Isaiah Bowman

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Isaiah Bowman, AB, Ph. D. (26 December 1878, Waterloo, Ontario, Canada – 6 January 1950, Baltimore, United States) was an American geographer.

Biography[edit]

He was educated at Harvard under geologist and geographer William Morris Davis, and Yale where he taught from 1905 to 1915, doing meanwhile three trips to South America, (1907, 1911, and 1913) after which time he became the director of the American Geographical Society, a position he held for 20 years from 1915 to 1935. He was chief territorial adviser to President Woodrow Wilson at the Versailles conference and served the United States Department of State as territorial adviser during World War II

Some of his more notable works include:

  • Forest Physiography (1911)
  • Well-Drilling Methods (1911)
  • South America (1915)
  • The Andes of Southern Peru (1916)
  • The New World-Problems in Political Geography (1921). Many reprints.
  • Desert Trails of Atacama(1924).
  • The Pioneer Fringe (1931)
  • Main Editor of Limits of Land Settlement (1937)

In 1916 Bowman became director of the American Geographical Society, becoming chief territorial specialist of the American delegation to the Paris Peace Conferencein 1918-1919 at Versailles, France.

In 1916 he became associate editor of the Geographical Review. He was associate editor of the Journal of Geography in 1918−19 and editor in 1919−20. In 1921 he became a director of the newly formed Council of Foreign Relations. Bowman served as President of Johns Hopkins University in Baltimore, Maryland from 1935 to 1948 and President of the History of Science Society in 1944.[1]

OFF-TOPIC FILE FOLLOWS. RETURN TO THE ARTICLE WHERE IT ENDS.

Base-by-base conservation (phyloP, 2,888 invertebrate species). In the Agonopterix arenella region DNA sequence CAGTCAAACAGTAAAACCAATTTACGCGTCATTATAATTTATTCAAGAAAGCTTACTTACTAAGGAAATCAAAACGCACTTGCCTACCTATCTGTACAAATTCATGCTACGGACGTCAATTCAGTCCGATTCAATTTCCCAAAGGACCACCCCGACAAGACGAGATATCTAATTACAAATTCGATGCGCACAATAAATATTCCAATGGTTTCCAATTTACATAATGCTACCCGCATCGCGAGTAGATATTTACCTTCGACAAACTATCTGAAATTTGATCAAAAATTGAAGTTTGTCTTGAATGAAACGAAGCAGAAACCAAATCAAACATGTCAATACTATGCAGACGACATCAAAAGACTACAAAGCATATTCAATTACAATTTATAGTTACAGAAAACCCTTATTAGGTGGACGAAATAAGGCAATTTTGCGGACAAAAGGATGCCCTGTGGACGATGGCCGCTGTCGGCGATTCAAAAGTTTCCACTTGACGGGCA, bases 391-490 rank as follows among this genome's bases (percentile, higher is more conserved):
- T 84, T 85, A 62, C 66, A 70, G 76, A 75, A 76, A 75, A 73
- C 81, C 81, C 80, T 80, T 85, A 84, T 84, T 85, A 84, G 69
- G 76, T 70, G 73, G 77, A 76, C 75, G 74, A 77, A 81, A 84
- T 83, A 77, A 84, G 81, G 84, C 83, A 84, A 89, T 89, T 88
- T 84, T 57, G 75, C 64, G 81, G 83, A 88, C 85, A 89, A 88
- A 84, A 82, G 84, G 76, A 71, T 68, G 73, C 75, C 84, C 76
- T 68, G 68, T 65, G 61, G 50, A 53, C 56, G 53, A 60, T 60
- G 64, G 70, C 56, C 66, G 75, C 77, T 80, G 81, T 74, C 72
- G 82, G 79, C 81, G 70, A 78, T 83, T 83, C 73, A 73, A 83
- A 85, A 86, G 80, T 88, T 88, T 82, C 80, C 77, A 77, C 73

Before and during World War II he served on the Council of Foreign Relations' War and Peace Studies project as chairman of its territorial group.[2] From 1945 to 1949 he was a CFR vice-president.[3]

Controversy[edit]

Bowman was a known anti-Semite, extremely suspect of Jews and reluctant to hire them at the university. According to Neil Smith's "American Empire: Roosevelt's Geographer and the Prelude to Globalization" (University of California Press, 2004), Bowman fired one of the most promising young historians on the Johns Hopkins faculty in 1939, saying "there are already too many Jews at Hopkins." In American Empire, Bowman is further quoted as saying "Jews don't come to Hopkins to make the world better or anything like that. They come for two things: to make money and to marry a non- Jewish woman." In 1942, Bowman instituted a quota on the admission of Jewish students.

Furthermore, while President of Johns Hopkins he was asked to look into the status of Geography at Harvard University, as a senior figure in the discipline. At the time Harvard had a Geology and Geography Department and was about to offer tenure to a second geographer, which was resisted by some geologists. Bowman's refusal to praise Harvard's geographers and their program, revealed through archival research by Neil Smith,[4] was instrumental in Harvard's decision to close the program that year and almost end the teaching of geography at Harvard. Given Harvard's status, this had major repercussions across the country for the discipline. Archival research of private letters reveals Bowman intensely disliked the only tenured geography professor at Harvard, Derwent S. Whittlesey, for his scholarship and homosexuality.[5]